These days, any mainstream discussion of the latest wave of school reform involves the Common Core Learning Standards (CCSS). http://www.corestandards.org . As districts and schools wrestle with implications arising from new expectations, the learning needs of the recipients of all those efforts (ie. students) are – once again – only partially represented. Explicit standards and expectations about content mastery are, unfortunately, still focused on matters of the head rather than balanced with matters of the heart.
It turns out that those two dimensions of learning are inextricably linked. Leading educational leaders agree that the very achievement we so prize and so rigorously assess will never be reached without a balanced focus on building skills that support the process of learning as well as content mastery; without an approach that builds upon social and emotional competence as an essential foundation for cognitive growth – that embraces and addresses learning from a Whole Child perspective.
Common Core Defined
Webster’s Dictionary definition of Core: “The central, innermost or most essential part of anything.” From: old French: Coeur – Heart.
Common: Shared by two or more people.
Whole: Entire. Undivided. In one piece.
Common Core Learning accurately defined: Supporting learning for the Whole Child through integrating cognitive skill development and social and emotional skill development.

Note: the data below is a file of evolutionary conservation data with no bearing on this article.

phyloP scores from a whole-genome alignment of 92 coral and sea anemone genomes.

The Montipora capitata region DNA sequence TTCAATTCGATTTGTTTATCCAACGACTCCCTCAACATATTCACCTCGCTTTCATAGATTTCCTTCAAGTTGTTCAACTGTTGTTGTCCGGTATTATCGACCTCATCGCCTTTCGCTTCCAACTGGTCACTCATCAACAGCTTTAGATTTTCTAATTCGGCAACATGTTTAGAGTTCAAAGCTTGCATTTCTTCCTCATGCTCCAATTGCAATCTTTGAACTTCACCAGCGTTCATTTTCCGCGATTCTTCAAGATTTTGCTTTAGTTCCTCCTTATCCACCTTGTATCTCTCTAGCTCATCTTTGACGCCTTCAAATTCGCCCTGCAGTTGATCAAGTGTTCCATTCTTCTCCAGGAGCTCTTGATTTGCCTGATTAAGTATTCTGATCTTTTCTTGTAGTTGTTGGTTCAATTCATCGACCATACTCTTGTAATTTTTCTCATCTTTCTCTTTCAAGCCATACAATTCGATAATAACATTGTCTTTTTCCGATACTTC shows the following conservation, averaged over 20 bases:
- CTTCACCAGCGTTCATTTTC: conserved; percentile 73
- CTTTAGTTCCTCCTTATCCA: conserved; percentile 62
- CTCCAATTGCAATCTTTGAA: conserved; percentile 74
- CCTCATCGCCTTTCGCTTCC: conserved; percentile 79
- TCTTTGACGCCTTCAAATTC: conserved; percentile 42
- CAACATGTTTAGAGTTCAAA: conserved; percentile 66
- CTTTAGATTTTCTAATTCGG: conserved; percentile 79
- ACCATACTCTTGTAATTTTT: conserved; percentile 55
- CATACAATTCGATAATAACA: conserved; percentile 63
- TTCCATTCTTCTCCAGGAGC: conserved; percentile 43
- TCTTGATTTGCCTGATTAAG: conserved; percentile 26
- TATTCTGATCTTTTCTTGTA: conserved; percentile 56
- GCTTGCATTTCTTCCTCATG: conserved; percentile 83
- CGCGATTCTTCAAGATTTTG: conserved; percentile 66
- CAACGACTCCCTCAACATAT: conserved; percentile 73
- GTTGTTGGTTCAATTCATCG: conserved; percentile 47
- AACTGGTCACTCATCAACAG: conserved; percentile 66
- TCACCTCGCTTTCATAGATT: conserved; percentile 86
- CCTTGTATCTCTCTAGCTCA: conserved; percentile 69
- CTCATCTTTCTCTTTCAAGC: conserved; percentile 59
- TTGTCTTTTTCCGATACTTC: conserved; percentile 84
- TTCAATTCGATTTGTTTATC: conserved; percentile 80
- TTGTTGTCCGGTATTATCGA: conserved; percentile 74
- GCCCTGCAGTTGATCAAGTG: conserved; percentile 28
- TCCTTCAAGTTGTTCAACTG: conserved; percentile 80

It is time we insist upon an educational system that leverages what good science tells us: Attending to the wholeness of students with a deep understanding of how Head and Heart work together is the only path that connects academic success to life success. Centering educational practice on what research tells us works to promote deep understanding, meaningful connections, and new insights (for students AND for the adults who work with them) is the real CORE of teaching and learning. And, those practices must include the intentional development of fundamental social and emotional skills in order to leverage strengths and learning opportunities for the whole child. There is now a solid (and growing) base of research literature on the critical role social and emotional skills play in achieving cognitive functioning that leads to academic success.